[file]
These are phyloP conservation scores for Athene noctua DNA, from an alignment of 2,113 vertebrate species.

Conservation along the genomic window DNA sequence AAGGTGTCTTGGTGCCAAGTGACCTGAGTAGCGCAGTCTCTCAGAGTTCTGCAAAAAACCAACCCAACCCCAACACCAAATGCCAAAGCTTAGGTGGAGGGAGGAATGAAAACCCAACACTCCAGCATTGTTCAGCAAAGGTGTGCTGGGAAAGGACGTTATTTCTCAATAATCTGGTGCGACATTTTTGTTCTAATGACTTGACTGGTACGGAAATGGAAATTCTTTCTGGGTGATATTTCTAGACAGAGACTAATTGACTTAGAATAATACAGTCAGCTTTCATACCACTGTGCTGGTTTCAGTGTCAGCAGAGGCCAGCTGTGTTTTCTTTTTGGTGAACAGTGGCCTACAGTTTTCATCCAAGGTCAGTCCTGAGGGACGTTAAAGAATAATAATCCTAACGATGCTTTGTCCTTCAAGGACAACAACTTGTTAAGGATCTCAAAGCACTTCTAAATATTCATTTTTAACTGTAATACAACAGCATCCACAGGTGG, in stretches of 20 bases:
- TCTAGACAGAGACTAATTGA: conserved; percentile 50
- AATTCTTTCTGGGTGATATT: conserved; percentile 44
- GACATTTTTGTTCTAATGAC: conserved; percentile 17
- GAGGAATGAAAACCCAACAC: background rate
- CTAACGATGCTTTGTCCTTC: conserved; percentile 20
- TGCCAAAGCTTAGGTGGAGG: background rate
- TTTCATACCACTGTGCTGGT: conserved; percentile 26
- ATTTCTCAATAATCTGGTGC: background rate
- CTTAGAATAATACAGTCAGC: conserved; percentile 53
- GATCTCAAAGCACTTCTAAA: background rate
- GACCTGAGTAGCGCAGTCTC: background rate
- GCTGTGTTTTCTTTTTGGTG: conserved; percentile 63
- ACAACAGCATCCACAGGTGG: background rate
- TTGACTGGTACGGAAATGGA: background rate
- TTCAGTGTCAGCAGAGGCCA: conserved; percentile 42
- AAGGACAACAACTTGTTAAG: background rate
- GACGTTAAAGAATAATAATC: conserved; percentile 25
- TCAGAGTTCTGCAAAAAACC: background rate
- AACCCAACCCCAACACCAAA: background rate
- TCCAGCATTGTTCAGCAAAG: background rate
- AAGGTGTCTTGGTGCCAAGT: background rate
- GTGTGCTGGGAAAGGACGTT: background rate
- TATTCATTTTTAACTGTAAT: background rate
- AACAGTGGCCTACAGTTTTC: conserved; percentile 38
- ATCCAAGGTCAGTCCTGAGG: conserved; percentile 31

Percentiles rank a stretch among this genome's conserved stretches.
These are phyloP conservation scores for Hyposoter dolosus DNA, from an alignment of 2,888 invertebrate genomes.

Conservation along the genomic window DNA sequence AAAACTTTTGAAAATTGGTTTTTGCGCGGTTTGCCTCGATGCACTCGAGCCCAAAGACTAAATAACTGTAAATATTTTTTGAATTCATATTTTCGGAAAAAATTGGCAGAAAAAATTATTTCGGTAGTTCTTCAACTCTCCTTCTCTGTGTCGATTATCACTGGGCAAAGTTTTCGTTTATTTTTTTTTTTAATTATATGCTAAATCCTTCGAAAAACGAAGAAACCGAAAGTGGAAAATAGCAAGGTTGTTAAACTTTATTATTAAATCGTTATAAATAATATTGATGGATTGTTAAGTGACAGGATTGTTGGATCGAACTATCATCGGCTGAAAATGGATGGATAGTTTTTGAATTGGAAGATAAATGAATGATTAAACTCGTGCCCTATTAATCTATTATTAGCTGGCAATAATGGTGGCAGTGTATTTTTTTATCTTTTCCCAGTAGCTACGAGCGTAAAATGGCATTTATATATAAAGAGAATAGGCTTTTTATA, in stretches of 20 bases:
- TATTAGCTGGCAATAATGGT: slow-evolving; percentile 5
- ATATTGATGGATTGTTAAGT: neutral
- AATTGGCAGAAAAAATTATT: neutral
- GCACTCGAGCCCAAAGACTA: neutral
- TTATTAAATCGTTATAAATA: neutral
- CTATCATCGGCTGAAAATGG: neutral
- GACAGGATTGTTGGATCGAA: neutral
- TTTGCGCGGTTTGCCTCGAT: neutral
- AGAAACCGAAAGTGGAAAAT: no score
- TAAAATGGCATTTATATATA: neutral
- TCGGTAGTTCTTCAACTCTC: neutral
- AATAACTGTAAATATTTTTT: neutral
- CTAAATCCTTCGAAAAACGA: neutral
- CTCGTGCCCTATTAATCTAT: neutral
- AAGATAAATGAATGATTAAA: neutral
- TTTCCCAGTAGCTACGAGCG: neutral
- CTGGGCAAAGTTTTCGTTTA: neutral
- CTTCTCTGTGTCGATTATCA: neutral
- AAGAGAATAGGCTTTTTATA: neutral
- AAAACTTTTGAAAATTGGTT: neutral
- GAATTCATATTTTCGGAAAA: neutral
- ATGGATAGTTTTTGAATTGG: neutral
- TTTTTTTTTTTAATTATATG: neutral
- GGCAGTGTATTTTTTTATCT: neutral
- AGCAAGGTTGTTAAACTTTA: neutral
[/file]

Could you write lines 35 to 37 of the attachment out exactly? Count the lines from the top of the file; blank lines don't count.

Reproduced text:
- TTATTAAATCGTTATAAATA: neutral
- CTATCATCGGCTGAAAATGG: neutral
- GACAGGATTGTTGGATCGAA: neutral